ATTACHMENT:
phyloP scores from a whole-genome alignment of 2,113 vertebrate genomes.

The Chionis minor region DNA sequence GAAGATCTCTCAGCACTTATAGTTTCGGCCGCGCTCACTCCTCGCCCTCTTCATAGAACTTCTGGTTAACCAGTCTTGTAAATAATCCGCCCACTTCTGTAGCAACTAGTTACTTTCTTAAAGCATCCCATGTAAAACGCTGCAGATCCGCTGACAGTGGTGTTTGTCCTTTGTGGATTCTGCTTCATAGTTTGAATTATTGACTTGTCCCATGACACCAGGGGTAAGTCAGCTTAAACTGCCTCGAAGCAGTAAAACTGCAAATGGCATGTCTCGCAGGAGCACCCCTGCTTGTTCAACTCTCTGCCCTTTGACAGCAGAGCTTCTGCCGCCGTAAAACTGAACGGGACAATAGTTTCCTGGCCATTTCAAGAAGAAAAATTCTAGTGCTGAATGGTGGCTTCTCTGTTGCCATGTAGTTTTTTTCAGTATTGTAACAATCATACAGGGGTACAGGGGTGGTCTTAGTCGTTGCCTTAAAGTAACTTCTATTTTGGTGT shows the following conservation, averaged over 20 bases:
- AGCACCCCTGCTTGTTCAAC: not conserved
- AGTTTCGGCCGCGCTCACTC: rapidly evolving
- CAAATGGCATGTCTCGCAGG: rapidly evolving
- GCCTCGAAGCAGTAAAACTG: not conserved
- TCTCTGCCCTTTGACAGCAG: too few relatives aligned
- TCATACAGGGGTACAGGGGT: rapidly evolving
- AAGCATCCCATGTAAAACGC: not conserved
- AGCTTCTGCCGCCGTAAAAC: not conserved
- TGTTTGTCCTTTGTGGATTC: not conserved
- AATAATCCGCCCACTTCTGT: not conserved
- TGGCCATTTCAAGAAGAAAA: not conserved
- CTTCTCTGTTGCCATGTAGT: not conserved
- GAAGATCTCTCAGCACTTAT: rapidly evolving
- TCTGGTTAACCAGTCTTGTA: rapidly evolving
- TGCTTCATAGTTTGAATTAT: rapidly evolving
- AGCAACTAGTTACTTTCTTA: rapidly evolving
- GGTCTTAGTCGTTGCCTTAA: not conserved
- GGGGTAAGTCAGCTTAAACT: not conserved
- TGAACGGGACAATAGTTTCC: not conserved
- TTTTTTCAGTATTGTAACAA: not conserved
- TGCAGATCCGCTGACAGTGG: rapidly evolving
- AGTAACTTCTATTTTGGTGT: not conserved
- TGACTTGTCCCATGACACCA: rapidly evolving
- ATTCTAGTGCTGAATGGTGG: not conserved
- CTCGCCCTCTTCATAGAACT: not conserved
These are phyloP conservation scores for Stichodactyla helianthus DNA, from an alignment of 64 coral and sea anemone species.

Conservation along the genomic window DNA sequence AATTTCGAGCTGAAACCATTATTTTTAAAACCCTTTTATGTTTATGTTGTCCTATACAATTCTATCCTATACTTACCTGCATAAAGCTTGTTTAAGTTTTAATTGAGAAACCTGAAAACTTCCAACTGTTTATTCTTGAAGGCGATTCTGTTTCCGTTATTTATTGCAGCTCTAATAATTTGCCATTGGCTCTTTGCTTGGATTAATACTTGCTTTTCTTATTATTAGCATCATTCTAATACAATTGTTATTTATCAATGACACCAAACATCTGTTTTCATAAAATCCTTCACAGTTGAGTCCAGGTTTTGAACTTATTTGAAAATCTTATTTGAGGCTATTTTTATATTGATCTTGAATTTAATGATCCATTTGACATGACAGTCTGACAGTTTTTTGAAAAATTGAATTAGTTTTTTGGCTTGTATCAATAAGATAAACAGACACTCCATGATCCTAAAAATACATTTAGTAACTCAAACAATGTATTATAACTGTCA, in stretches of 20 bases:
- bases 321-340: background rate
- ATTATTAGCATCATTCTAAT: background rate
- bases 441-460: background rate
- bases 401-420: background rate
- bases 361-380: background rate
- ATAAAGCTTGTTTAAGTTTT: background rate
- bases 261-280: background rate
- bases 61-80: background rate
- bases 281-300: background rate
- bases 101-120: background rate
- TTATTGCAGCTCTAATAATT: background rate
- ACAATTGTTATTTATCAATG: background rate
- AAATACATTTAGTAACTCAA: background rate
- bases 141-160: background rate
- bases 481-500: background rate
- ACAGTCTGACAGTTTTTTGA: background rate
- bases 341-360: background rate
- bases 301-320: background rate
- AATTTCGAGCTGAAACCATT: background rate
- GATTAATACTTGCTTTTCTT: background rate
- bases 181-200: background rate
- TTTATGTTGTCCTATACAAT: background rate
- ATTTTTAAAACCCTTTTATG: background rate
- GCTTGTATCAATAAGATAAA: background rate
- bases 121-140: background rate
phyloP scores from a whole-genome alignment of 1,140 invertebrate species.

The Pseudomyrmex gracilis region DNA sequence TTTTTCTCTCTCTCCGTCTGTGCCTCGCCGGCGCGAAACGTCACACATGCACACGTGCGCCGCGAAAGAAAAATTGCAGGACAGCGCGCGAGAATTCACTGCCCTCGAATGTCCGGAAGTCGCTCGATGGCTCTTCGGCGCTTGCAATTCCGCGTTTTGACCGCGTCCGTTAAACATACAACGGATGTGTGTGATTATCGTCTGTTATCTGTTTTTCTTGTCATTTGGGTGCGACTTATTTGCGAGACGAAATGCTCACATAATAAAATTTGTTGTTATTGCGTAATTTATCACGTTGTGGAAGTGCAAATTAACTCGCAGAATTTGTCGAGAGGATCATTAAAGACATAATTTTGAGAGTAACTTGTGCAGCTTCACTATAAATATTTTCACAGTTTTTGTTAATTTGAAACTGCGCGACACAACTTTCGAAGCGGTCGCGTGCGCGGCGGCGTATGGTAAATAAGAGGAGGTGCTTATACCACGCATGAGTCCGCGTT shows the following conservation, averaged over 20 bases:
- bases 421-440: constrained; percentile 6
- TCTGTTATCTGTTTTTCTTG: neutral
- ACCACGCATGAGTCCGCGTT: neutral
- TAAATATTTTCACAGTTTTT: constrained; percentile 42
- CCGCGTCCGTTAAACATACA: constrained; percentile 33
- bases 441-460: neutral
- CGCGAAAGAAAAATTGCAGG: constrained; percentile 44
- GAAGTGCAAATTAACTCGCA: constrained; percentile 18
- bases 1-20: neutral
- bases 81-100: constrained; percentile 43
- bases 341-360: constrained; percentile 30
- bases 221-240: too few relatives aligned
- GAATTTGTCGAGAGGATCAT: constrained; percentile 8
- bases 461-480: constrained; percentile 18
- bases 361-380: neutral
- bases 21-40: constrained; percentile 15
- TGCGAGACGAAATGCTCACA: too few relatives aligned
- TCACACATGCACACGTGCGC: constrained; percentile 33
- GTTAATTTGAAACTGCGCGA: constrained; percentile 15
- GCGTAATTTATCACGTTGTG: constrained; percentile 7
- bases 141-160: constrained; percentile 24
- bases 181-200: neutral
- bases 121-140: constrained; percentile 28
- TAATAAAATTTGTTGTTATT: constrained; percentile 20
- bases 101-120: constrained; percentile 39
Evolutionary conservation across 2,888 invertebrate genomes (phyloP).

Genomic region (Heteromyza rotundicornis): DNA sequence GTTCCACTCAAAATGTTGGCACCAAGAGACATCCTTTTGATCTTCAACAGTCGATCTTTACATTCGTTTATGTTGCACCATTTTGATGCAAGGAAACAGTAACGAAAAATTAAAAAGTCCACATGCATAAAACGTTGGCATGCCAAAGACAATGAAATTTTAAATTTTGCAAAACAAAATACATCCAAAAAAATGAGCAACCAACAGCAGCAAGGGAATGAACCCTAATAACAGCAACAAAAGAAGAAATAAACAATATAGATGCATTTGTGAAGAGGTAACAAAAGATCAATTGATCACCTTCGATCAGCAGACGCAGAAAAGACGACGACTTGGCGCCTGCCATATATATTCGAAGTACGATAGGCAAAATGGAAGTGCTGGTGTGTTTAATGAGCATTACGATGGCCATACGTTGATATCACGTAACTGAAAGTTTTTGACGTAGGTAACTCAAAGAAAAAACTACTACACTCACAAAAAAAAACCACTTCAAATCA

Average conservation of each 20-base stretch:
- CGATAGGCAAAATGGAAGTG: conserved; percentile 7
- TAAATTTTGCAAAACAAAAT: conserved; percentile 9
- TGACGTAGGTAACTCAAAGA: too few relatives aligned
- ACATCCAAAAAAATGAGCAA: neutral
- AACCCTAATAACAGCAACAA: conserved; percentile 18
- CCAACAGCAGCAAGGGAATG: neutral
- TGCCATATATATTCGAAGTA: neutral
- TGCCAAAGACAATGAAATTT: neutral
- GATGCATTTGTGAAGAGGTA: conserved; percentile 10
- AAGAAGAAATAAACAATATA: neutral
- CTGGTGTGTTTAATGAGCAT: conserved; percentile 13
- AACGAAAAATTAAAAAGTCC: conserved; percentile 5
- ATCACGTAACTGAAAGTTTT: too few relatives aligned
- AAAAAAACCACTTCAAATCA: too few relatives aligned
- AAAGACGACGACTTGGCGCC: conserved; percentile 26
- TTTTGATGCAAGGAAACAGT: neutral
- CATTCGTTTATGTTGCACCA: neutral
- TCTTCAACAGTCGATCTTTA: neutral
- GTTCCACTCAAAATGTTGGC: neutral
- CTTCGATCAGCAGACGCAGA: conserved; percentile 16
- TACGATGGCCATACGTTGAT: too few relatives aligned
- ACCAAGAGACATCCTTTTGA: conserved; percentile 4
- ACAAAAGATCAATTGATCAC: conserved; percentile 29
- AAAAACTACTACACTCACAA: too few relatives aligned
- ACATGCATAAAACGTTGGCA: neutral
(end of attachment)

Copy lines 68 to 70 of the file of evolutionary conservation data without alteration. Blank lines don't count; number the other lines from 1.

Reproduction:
- bases 221-240: too few relatives aligned
- GAATTTGTCGAGAGGATCAT: constrained; percentile 8
- bases 461-480: constrained; percentile 18